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Article: The global financial crisis and the financial stability board: Hardening the soft law of international financial regulation?

TitleThe global financial crisis and the financial stability board: Hardening the soft law of international financial regulation?
Authors
KeywordsGlobal financial crisis
Financial stability board
G20
Global administrative law
Policy networks
Issue Date2009
PublisherUniversity of New South Wales. The Journal's web site is located at http://www.unswlawjournal.unsw.edu.au
Citation
University of New South Wales Law Journal, 2009, v. 32 n. 2, p. 488-513 How to Cite?
AbstractThis article considers the Finanical Stability Board and the extent to which this extension of the current 'soft law' regime can be a substitute for a 'hard law' regime with greater enforcement powers. The article concludes that greater institutional backing for the FSB is achievable without moving to a fully treaty-based, hard law solution. However, while these arrangements are likely to enhance the ongoing supervision of crossborder financial groups and will lead to generally higher supervisory standards throughout the world, it is unlikely that they will be able to deliver improvements to the second major issue on which enhanced coordination is being sought, namely improved crisis management arrangements and agreements on burden sharing. In the latter case, only a hard law solution, perhaps imposing binding arbitration on the relevant parties, is likely to be effective, but the political will to develop such an approach has not yet been evident.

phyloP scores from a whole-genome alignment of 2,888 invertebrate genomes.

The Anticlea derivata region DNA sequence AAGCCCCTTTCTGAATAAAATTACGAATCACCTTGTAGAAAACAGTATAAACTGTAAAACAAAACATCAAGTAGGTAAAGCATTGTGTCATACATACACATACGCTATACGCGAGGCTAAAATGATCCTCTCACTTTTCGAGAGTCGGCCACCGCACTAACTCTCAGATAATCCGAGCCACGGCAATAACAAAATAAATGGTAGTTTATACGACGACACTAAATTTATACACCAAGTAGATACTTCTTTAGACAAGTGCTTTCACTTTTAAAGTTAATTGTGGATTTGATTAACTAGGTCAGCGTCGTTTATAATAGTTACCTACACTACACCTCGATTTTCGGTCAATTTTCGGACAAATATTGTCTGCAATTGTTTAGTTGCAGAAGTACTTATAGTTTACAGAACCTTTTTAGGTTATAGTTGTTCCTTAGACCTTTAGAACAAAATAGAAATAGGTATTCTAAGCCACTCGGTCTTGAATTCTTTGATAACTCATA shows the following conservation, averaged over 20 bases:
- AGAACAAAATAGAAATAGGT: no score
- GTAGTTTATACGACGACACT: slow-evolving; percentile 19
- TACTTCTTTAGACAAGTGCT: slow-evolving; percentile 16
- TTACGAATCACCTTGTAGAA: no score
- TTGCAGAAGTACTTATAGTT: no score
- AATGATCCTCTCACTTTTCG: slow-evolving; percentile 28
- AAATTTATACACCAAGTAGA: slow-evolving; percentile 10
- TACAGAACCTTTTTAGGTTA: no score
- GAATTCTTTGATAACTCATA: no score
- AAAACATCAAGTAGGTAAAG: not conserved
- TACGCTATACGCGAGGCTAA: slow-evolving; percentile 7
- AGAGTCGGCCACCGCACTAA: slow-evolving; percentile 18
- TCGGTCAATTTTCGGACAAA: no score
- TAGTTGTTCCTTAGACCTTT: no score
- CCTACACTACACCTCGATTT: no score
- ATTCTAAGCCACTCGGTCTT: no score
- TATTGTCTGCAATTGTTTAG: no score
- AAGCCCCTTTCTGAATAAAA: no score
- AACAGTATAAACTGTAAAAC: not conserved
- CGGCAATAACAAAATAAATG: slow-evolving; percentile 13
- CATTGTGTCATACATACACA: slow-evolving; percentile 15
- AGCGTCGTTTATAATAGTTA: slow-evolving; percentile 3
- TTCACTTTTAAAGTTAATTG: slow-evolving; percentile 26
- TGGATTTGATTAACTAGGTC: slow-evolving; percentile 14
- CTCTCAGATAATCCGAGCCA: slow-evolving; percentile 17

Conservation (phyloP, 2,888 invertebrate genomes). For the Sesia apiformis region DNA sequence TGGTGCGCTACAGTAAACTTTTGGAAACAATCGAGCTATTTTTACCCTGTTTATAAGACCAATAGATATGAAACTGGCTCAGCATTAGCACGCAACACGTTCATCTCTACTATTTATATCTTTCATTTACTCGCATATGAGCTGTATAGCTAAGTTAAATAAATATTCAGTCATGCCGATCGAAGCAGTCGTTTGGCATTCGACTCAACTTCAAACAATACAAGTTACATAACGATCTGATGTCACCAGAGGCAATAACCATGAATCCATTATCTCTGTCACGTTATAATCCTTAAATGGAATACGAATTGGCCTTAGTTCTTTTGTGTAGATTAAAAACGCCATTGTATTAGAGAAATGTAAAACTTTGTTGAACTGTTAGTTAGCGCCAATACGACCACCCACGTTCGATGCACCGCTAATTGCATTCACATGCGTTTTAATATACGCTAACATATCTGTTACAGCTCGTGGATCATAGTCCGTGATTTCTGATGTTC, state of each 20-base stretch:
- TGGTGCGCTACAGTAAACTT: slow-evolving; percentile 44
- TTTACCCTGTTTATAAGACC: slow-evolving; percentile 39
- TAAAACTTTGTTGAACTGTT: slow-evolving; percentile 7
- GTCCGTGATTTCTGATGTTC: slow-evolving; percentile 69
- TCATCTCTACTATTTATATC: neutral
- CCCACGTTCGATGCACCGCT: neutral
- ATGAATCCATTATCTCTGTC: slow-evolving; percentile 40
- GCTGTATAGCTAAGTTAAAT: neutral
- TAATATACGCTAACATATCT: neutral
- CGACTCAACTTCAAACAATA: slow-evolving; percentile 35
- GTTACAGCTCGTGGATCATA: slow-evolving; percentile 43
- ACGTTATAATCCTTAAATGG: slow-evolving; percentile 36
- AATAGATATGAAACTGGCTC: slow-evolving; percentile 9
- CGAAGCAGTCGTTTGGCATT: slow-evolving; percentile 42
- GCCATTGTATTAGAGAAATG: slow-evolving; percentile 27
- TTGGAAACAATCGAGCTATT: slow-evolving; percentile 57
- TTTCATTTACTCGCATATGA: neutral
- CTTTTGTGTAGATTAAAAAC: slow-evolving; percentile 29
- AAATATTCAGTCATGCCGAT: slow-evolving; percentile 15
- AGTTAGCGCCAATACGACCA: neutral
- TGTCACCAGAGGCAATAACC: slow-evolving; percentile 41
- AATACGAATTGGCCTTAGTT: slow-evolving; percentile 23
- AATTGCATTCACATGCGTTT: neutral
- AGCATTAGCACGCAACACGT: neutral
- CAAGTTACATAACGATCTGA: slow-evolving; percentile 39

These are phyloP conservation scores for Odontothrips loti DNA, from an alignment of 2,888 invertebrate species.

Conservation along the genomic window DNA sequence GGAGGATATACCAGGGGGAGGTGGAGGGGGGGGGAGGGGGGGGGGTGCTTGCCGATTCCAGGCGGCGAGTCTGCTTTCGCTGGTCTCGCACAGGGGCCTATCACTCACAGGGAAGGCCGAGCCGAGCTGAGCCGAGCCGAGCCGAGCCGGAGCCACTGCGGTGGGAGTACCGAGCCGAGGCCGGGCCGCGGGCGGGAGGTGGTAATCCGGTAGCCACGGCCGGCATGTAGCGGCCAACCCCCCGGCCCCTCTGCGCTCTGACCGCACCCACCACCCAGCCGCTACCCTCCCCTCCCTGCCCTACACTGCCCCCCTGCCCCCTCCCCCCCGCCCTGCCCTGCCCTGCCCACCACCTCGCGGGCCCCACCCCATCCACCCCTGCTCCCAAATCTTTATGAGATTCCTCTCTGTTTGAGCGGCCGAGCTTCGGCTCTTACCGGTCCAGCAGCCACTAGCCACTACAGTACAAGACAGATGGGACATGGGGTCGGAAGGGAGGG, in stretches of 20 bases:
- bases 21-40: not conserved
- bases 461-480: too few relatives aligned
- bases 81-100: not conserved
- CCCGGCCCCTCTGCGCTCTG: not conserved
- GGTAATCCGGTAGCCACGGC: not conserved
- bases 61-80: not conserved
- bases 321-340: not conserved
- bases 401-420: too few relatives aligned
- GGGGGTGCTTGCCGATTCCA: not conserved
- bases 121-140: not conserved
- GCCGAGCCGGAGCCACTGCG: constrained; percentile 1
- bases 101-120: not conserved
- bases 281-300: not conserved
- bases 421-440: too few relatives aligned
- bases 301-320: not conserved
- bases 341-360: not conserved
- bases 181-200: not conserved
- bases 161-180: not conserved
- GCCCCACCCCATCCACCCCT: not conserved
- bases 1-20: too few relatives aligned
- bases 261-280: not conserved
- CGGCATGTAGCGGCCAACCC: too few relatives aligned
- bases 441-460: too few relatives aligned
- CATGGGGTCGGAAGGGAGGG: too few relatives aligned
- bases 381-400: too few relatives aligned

Persistent Identifierhttp://hdl.handle.net/10722/130550
ISSN
2006 SCImago Journal Rankings: 0.103
SSRN

 

DC FieldValueLanguage
dc.contributor.authorArner, DW-
dc.contributor.authorTaylor, M-
dc.date.accessioned2010-12-23T08:56:10Z-
dc.date.available2010-12-23T08:56:10Z-
dc.date.issued2009-
dc.identifier.citationUniversity of New South Wales Law Journal, 2009, v. 32 n. 2, p. 488-513-
dc.identifier.issn0313-0096-
dc.identifier.urihttp://hdl.handle.net/10722/130550-
dc.description.abstractThis article considers the Finanical Stability Board and the extent to which this extension of the current 'soft law' regime can be a substitute for a 'hard law' regime with greater enforcement powers. The article concludes that greater institutional backing for the FSB is achievable without moving to a fully treaty-based, hard law solution. However, while these arrangements are likely to enhance the ongoing supervision of crossborder financial groups and will lead to generally higher supervisory standards throughout the world, it is unlikely that they will be able to deliver improvements to the second major issue on which enhanced coordination is being sought, namely improved crisis management arrangements and agreements on burden sharing. In the latter case, only a hard law solution, perhaps imposing binding arbitration on the relevant parties, is likely to be effective, but the political will to develop such an approach has not yet been evident.-
dc.languageeng-
dc.publisherUniversity of New South Wales. The Journal's web site is located at http://www.unswlawjournal.unsw.edu.au-
dc.relation.ispartofUniversity of New South Wales Law Journal-
dc.subjectGlobal financial crisis-
dc.subjectFinancial stability board-
dc.subjectG20-
dc.subjectGlobal administrative law-
dc.subjectPolicy networks-
dc.titleThe global financial crisis and the financial stability board: Hardening the soft law of international financial regulation?-
dc.typeArticle-
dc.identifier.emailArner, DW: dwarner@HKUCC.hku.hk-
dc.identifier.authorityArner, DW=rp01237-
dc.identifier.hkuros178271-
dc.identifier.volume32-
dc.identifier.issue2-
dc.identifier.spage488-
dc.identifier.epage513-
dc.publisher.placeAustralia-
dc.identifier.ssrn1427084-

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